As engineers and PCB designers, we live in fabulous times! It’s easy to take for granted the amazing software tools we have at our disposal and forget that our early predecessors weren’t as fortunate as we are. Instead of using software to draw circuit diagram models and simulate designs, they had to build everything using trial and error. If the design was a good one, they’d eventually develop a functional product after countless hours and significant expense, which we would consider a waste in today’s world. Although we are significantly more efficient nowadays, the final product must still be tested to ensure the board meets all PCB design requirements.
Through design testing, we can validate the design and verify the PCB will meet our quality, functionality and regulatory requirements. To meet these objectives, the board design must fall within the equipment capabilities of your contract manufacturer (CM), reliably perform tasks and adhere to industry standards. Typically, three design testing stages are included in product design and development: manufacturing, functionality and regulatory. To better understand their importance, we will review the three design testing stages in the order they are performed within the product design and development process.
PCB Design Testing for Manufacturing
The first design testing stage is performed by your CM during manufacturing, which consists of board fabrication and PCB assembly. PCB design testing for manufacturing is a major part of your CM’s quality control regimen and can be divided into three areas based on focus:
- Fabrication – The primary concern here involves ensuring that the design specifications for clearances, spacing and drill hole sizes fall within acceptable tolerances. Depending on your CM, some electrical testing and optical inspections may also be performed, if requested.
- Component Procurement – Here, your components are checked against your BOM for accuracy. The availability of additional checks, like component tolerance and solderability testing, varies among CMs.
- Assembly – As the last manufacturing step, PCB assembly usually involves more inspections and checks. These may include internal and external optical scans, contamination testing and electrical testing.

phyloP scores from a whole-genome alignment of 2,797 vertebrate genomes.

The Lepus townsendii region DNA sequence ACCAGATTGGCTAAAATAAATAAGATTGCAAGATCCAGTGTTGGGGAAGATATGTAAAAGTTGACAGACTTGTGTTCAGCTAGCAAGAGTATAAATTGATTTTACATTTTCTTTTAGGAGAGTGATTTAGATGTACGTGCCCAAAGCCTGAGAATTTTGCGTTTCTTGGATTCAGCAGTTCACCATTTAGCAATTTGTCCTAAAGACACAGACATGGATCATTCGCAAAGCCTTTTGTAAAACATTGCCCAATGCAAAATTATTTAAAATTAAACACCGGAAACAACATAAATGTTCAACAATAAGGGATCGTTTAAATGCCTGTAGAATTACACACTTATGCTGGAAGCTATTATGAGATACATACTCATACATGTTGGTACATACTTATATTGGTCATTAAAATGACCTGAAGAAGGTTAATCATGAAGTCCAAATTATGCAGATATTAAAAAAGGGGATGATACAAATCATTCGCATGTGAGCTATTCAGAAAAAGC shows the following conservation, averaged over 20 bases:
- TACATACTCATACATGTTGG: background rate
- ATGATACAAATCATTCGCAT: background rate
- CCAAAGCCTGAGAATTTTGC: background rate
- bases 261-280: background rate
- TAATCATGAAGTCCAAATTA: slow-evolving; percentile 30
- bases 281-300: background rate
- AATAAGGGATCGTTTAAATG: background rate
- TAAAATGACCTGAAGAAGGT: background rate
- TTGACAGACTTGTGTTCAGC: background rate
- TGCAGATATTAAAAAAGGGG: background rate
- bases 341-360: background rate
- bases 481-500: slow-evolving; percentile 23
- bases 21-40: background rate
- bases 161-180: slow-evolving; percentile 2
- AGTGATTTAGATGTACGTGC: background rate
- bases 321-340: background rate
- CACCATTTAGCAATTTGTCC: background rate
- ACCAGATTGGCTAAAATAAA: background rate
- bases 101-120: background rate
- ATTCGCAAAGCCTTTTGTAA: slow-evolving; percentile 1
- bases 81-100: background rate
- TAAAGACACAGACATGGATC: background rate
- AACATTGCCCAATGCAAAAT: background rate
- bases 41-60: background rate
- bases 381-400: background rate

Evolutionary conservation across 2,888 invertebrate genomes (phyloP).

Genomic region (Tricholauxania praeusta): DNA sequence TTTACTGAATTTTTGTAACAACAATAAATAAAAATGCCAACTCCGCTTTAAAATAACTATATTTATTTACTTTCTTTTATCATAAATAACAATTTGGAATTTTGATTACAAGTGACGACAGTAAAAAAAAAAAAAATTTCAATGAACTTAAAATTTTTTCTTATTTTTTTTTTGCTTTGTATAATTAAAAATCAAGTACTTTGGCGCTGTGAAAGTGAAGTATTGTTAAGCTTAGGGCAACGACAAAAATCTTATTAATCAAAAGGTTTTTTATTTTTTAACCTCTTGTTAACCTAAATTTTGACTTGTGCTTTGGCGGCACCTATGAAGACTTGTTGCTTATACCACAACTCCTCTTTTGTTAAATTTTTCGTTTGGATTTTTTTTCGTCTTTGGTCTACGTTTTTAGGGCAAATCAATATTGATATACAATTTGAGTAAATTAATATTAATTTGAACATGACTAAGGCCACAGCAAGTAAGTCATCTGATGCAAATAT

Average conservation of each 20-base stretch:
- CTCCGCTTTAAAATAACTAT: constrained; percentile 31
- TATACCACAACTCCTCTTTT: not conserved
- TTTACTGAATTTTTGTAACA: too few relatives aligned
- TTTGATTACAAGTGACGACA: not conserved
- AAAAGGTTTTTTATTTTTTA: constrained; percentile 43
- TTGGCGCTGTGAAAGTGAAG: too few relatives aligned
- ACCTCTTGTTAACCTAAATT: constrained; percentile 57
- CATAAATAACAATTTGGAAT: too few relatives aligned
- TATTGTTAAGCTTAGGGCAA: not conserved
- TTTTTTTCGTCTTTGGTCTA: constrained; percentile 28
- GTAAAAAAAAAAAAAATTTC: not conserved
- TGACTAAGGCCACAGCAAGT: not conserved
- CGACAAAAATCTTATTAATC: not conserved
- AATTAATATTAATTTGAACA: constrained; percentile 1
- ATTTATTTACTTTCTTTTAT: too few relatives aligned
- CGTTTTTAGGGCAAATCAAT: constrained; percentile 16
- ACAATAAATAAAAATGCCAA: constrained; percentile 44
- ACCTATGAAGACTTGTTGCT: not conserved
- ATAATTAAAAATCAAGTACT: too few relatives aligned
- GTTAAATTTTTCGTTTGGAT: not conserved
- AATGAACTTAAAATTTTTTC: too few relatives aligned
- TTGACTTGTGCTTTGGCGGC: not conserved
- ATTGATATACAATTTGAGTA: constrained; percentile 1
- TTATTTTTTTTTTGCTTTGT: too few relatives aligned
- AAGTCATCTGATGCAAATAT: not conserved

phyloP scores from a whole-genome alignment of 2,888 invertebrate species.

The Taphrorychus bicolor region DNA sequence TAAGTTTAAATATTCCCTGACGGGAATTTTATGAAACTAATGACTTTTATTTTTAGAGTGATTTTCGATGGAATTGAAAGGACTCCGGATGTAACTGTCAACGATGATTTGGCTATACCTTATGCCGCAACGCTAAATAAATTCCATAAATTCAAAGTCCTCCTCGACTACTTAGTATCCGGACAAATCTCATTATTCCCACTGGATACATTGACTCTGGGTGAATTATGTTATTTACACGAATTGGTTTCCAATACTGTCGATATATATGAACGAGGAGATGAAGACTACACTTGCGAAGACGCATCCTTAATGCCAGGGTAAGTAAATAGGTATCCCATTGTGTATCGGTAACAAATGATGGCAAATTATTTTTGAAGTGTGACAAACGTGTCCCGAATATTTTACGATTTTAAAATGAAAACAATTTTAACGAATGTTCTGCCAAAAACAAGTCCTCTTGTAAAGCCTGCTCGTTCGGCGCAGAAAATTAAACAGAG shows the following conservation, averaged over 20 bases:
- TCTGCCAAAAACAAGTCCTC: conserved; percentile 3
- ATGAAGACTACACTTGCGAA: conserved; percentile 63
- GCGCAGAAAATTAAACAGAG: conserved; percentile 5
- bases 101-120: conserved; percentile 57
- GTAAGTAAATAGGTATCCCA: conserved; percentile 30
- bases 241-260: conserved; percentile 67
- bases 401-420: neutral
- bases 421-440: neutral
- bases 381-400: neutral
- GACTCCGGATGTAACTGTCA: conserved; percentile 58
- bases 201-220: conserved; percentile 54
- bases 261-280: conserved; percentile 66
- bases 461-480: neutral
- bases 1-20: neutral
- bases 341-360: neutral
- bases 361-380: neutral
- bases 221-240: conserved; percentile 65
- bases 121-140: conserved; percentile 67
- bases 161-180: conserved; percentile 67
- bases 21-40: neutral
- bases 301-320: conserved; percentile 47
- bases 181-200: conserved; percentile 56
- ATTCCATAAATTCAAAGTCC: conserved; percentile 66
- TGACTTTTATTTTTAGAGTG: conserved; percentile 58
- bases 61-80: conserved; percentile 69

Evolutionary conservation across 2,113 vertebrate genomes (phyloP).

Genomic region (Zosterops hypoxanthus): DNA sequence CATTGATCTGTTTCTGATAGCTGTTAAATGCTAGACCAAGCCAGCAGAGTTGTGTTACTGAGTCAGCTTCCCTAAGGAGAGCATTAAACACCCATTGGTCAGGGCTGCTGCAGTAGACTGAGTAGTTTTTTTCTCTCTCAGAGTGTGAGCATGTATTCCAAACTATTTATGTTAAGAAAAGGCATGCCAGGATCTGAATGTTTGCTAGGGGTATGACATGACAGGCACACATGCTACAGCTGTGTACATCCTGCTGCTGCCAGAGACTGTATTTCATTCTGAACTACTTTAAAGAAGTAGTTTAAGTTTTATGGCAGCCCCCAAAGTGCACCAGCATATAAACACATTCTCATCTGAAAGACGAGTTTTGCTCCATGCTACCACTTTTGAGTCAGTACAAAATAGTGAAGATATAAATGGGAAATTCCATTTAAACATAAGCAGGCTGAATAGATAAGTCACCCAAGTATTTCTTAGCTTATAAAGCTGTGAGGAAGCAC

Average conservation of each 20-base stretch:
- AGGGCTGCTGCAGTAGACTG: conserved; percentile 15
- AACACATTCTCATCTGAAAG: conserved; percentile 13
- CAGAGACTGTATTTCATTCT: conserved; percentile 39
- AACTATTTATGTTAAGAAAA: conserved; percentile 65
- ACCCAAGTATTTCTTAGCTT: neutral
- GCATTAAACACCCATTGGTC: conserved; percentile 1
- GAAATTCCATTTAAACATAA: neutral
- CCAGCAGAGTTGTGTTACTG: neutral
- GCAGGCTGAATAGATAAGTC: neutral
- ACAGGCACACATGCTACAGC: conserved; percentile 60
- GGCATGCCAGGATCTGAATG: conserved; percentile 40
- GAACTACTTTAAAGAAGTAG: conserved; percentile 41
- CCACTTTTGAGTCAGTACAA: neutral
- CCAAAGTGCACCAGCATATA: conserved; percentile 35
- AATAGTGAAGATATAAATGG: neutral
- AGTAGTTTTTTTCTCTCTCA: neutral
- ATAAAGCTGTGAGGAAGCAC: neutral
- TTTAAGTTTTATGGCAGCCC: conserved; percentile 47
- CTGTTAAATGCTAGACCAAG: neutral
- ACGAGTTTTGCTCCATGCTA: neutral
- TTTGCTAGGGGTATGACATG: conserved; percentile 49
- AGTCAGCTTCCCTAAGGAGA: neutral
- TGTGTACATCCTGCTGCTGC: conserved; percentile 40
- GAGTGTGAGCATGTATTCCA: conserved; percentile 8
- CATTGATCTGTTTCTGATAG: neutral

In this stage, design testing is primarily conducted to ensure your board is manufactured to meet your design specifications. To ensure your specifications fall within acceptable tolerances, you should follow design for manufacturing (DFM) rules and guidelines as set forth by your CM. Failing to do so can delay board manufacturing or even prevent your boards from being fabricated and assembled at all. The types of circuit board testing available to you depend on your CM.
PCB Design Testing for Functionality
Following PCB assembly, you will have a prototype board ready for functional testing. This testing is typically performed by an engineer or PCB designer with the primary objective of determining the reliability of the PCB to perform the functions it was designed for. The testing process may be as complex and time-consuming as designing the functionality circuitry itself.
Although the specific types of measurement, methods and equipment employed will depend greatly on the board’s purpose, the following metrics may be important:
- Trace currents
- Pin voltages
- Power supply levels
- Switching and timing signals
- Board temperatures
Some CMs perform functionality PCB design testing that may require design for testing (DFT) additions to your design. Although this testing may increase your board’s turnaround time and cost in the short-term, it is essential to verify your PCB’s functionality to prevent failure in the field and minimize time losses and costs, not to mention damage to your brand and client relationship(s).